Android 3.0 "Honeycomb" Looks Spectacularly Sweet

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Android 3.0 "Honeycomb" Looks Spectacularly Sweet: Just a few weeks after the release of the Nexus S and Android 2.3 "Gingerbread", Google officially previewed today Android 3.0 "Honeycomb" at the Consumer Electronics Show (CES) in Las Vegas, Nevada. This version of Android is created from the ground up for devices with bigger screen sizes, specifically tablet computers.

Equipped with a fresh, immensely virtual and holographic user interface, Android 3.0 aims to polish the whole user experience. It features home screen customization that offers a new 3D experience and redesigned widgets, which are said to be richer and more interactive. The web browser of Android 3.0 will now include tabbed browsing, form auto-fill, Google Chrome bookmarks syncing, and incognito mode. Existing features of Android such as refined multi-tasking, elegant notifications, and access to over 100,000 apps will be best experienced using Honeycomb.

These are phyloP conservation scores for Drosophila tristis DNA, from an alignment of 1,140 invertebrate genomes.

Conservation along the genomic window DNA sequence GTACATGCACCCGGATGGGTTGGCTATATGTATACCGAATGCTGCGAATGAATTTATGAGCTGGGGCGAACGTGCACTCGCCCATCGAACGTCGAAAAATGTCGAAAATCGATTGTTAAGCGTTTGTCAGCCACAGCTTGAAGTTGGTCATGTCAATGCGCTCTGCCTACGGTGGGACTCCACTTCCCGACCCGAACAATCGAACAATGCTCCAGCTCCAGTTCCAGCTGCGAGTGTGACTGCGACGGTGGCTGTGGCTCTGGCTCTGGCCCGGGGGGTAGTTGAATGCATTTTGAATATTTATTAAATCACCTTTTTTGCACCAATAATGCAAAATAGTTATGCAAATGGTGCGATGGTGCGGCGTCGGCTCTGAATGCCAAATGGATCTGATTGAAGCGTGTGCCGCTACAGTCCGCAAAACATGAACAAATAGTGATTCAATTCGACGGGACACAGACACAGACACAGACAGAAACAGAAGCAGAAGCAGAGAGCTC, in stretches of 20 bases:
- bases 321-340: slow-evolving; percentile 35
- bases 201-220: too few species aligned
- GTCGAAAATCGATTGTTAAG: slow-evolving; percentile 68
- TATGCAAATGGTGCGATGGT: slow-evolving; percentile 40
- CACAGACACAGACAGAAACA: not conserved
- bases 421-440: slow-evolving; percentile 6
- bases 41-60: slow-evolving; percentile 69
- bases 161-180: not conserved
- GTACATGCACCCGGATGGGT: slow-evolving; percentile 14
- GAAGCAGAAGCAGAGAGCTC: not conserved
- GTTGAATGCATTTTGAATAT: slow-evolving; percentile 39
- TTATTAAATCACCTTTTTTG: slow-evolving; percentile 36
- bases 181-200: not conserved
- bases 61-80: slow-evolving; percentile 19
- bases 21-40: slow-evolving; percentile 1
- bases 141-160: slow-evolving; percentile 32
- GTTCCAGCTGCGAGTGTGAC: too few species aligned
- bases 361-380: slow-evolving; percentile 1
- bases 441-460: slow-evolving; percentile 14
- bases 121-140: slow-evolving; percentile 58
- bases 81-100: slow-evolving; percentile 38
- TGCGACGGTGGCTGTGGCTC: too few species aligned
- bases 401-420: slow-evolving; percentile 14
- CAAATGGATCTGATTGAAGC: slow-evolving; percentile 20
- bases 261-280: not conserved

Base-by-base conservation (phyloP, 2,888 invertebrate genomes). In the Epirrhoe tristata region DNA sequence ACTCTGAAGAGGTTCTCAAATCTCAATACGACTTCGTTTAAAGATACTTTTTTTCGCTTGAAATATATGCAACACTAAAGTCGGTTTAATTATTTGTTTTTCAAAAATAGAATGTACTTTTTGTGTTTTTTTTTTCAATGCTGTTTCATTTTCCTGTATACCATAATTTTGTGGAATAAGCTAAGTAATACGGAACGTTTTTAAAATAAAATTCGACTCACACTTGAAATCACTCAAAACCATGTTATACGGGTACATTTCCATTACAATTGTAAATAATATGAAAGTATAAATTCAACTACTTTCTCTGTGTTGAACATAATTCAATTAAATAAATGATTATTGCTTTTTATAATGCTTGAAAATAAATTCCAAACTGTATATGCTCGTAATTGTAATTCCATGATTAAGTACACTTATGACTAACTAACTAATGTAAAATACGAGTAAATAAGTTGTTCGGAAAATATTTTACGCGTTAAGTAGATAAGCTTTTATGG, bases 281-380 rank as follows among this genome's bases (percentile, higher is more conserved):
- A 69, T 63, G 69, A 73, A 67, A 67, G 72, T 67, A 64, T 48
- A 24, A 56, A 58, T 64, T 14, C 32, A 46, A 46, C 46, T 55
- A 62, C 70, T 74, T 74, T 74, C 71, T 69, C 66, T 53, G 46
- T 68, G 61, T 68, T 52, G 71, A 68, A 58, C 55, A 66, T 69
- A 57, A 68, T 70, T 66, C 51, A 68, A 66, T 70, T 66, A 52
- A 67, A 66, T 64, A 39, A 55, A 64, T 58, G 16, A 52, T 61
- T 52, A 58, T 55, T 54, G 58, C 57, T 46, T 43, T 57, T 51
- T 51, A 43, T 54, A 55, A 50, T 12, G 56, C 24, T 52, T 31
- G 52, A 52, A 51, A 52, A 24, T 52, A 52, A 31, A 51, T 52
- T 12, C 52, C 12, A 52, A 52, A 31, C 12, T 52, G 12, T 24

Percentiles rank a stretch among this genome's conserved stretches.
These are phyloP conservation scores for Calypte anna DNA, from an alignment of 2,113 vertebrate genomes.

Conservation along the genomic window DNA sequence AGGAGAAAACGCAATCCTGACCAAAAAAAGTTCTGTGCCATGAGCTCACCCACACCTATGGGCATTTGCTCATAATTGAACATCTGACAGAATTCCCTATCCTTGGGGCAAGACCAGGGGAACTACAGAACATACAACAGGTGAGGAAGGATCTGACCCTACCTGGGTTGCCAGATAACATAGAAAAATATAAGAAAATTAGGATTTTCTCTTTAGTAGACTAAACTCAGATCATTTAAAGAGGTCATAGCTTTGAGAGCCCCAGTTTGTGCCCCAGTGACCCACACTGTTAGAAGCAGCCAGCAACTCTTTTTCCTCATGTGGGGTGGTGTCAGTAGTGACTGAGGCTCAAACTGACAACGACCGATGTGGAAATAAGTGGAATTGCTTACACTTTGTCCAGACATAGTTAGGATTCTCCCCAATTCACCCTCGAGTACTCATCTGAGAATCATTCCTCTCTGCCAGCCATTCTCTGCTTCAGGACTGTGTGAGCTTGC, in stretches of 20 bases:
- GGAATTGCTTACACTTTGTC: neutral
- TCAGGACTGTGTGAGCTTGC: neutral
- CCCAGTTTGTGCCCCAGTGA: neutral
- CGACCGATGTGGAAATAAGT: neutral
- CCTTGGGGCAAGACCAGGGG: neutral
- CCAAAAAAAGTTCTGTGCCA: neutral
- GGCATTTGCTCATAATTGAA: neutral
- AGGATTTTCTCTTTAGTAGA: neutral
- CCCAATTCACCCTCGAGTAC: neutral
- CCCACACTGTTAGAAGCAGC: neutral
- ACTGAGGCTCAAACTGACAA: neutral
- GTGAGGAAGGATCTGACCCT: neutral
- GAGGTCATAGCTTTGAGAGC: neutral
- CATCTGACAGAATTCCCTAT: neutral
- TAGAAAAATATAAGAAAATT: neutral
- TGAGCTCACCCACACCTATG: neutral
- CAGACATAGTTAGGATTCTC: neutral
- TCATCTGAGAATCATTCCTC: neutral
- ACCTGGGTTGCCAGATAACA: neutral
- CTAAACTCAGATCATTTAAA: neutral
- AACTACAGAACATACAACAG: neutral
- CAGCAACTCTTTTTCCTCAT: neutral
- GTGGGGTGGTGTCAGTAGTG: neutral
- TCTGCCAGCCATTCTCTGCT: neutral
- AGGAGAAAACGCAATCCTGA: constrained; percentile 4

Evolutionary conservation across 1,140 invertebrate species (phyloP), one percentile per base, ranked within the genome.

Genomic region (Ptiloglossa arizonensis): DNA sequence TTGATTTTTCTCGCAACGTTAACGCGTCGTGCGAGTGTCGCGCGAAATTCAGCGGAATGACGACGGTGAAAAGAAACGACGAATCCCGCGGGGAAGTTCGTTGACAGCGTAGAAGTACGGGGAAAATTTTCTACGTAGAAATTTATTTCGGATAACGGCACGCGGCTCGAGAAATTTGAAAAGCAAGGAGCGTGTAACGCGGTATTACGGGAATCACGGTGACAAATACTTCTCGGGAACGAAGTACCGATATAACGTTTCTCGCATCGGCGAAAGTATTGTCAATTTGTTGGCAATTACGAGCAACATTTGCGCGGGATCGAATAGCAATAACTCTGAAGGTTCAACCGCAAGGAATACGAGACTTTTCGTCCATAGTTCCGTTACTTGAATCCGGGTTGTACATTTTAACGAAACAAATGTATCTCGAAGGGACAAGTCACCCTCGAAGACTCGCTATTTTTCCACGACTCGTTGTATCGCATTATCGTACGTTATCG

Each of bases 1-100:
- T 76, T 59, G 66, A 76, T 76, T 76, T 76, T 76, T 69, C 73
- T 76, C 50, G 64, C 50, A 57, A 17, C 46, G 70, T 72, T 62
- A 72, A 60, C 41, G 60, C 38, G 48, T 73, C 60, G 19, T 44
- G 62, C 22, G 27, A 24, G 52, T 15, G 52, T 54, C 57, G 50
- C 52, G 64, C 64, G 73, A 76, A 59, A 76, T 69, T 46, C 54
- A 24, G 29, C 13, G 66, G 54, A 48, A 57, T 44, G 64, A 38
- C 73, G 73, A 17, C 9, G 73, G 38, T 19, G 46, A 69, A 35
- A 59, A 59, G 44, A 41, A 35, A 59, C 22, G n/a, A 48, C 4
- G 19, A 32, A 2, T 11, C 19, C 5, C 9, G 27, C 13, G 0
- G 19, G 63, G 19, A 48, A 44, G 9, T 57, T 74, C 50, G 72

Here is a sneak peek of Android 3.0 "Honeycomb":

Based on watching the video, Android 3.0 looks spectacularly promising and is filled with exciting and innovative features. I believe it could easily beat the latest version of Apple's iOS, and it is a key to stopping iPad's momentum. Although Google has done a great job of developing Android 3.0, the hardware manufacturers will need to step up their game and show us some powerful but affordable Android-powered tablet computers to be able to really compete with the immensely popular iPad.

What do you think about Android 3.0? Will Android someday dominate the tablet market like it does on the smartphone space? You may share with us your thoughts via comment.

1 comment

  1. if they can keep the price point BELOW that of the iPad. when companies like Samsung releases an 800.00+ android pad I think that someone needs to rethink their strategy against Apple. I think that for pads to be successful, they need to be on average under 400.00. once you start flying past that price point it becomes less and less viable for mass consumption.